When you schedule regular accountability appointments with someone, your probability of success goes up to 95%!
Do you have someone in your life who can hold you accountable for your goals this year? Is there someone you can meet with regularly who will encourage you, push you, and help you keep going when you’re feeling overwhelmed or discouraged?
If you don’t already have this type of support, you should look for a community that can provide it. If you can’t find one, you may need to create your own tribe.
I know that I need this type of accountability, so I often share my goals and plans with my wife. She encourages me and reminds me of what I want to achieve.
Over 12 years ago, I wanted this type of supportive environment at work too. Unfortunately, I discovered that the competitive and political corporate world of being a tech executive wasn’t exactly the nurturing environment that I needed.
I wished that I had a community of trusted peers back then. I could see that many of my friends were struggling with similar issues too. So, about five years ago, I created my private community and began welcoming like-minded souls to join us.
I created one accountability environment with my Career Accelerator. We meet every week, discuss goals and activities, support each other, give advice, and hold each other accountable for progress toward our goals. That community helps us all stay on track.
Last year, I also expanded my community to be more affordable and accessible to more people. It’s not free, but we provide tremendous value for that $15/month. We’ve helped connect people with hiring managers, discover great opportunities in the hidden job market, and negotiate job offers to make thousands more every year. Turning $15/month into thousands more in income every month is a pretty damn good investment.
I did shut down my free groups on Facebook and other places. People have asked me why I no longer have those free communities.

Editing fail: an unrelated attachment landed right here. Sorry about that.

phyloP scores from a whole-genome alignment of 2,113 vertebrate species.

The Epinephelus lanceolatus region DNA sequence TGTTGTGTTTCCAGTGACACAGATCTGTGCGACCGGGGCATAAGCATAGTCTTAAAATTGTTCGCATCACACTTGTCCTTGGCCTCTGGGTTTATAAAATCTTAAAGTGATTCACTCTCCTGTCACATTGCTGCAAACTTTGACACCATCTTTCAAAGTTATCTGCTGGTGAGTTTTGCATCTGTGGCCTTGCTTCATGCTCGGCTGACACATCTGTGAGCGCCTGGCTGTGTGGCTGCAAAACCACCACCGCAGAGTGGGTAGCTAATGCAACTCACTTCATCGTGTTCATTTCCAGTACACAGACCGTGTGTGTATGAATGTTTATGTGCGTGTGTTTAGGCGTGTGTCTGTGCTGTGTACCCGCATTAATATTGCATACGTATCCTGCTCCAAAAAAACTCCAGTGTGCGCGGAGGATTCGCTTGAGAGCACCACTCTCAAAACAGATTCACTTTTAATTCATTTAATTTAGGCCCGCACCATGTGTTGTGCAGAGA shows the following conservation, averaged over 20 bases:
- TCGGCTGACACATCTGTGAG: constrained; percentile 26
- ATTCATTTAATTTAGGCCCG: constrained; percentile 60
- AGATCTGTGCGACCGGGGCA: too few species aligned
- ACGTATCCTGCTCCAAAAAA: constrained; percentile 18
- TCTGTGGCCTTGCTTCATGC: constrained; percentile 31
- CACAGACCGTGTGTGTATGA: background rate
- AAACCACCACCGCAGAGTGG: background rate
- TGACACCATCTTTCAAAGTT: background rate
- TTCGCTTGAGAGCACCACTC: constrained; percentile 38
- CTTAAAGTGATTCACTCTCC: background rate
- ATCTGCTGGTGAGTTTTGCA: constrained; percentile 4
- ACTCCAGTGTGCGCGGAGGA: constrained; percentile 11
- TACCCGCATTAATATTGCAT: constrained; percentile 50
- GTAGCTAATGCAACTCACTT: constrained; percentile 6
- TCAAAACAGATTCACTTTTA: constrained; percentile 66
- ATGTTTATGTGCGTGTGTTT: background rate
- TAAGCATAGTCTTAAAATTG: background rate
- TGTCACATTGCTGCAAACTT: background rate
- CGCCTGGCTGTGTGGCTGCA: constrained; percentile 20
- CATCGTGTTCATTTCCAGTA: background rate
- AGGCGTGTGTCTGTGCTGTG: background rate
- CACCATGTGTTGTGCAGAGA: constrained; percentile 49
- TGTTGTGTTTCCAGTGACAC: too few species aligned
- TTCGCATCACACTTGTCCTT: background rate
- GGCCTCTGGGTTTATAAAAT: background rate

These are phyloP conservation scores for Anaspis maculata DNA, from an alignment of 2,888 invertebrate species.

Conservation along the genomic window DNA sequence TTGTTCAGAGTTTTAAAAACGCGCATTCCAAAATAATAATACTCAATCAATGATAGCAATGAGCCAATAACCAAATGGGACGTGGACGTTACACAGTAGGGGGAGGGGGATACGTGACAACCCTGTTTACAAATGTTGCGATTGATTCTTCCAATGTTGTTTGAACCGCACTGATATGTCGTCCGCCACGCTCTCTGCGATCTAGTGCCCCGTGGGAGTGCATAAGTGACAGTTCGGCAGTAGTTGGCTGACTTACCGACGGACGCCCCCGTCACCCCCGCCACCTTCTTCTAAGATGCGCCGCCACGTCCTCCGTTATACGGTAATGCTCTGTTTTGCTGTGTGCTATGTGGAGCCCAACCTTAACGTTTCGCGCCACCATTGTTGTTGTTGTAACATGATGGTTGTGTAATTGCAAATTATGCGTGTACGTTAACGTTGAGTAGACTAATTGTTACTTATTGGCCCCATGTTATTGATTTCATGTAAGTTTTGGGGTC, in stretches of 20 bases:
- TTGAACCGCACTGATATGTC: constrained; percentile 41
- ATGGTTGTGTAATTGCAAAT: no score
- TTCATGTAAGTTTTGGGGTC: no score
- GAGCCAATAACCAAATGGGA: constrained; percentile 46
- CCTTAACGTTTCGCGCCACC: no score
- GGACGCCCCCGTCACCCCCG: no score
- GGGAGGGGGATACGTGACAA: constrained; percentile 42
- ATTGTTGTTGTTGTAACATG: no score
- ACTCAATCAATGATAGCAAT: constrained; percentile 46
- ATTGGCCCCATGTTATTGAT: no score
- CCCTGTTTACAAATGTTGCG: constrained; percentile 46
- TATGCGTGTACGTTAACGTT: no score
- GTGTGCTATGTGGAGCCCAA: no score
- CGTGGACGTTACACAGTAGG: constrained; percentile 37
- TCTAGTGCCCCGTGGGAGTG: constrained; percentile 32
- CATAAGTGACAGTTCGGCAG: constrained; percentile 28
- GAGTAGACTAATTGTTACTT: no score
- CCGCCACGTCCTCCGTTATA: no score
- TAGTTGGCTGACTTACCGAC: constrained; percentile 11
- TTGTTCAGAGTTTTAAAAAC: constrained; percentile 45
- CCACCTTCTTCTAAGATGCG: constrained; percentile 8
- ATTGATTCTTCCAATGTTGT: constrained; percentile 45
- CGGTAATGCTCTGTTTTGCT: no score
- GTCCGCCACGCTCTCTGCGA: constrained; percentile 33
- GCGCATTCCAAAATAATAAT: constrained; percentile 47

I’ll tell you why. Over the years, I’ve learned that people don’t commit to something free. They don’t value it enough, and they don’t take it seriously.
When it’s free, it’s easy to skip it. But, when you pay even a tiny amount for support, advice, and access to a professional community, you value it more. You show up to get your investment out of it.
So, if you can’t find the right community to support you and help you achieve your goals this year, check us out. We’re always here to help!
Good luck this year!
I wish you the best of luck with your goals for 2022. Feel free to ask questions in the comments on this post online. Reach out if you’d like to work with me on your plan and if you know that you would benefit from having a coach hold you accountable for making progress.
Check out my private community if you’re interested in the support of smart, friendly, and ambitious people like yourself. I think of it as the fun water cooler and helpful colleagues that I wished I had when I was an employee so many years ago.
By the way, there is still a great way you can support my work without spending any money on a premium subscription:
📣 Recommending my newsletter on social media! 📣
It only takes a few seconds, and it helps grow my business so I can continue making time to write it.
I’ll even provide some copy and paste text to make it easy to share on Twitter, Reddit, LinkedIn, Facebook, etc. Thanks in advance!
I've really been enjoying the Invincible Career newsletter by Larry Cornett (@cornett). If you want to get ahead at work and be happier in your job, but you aren’t subscribed yet, you’re missing out.
Larry Cornett is a leadership coach and business advisor who hosts a private mastermind community for ambitious professionals with weekly challenges, office hours, and confidential support. If you’re interested in starting your own business or side hustle someday (or accelerating an existing one), check out his “Employee to Solopreneur” course (launching in 2022).
Larry lives in Northern California near Lake Tahoe with his wife and children, and a gigantic Great Dane. He does his best to share advice to help others take complete control of their work and life. He’s also on Twitter @cornett.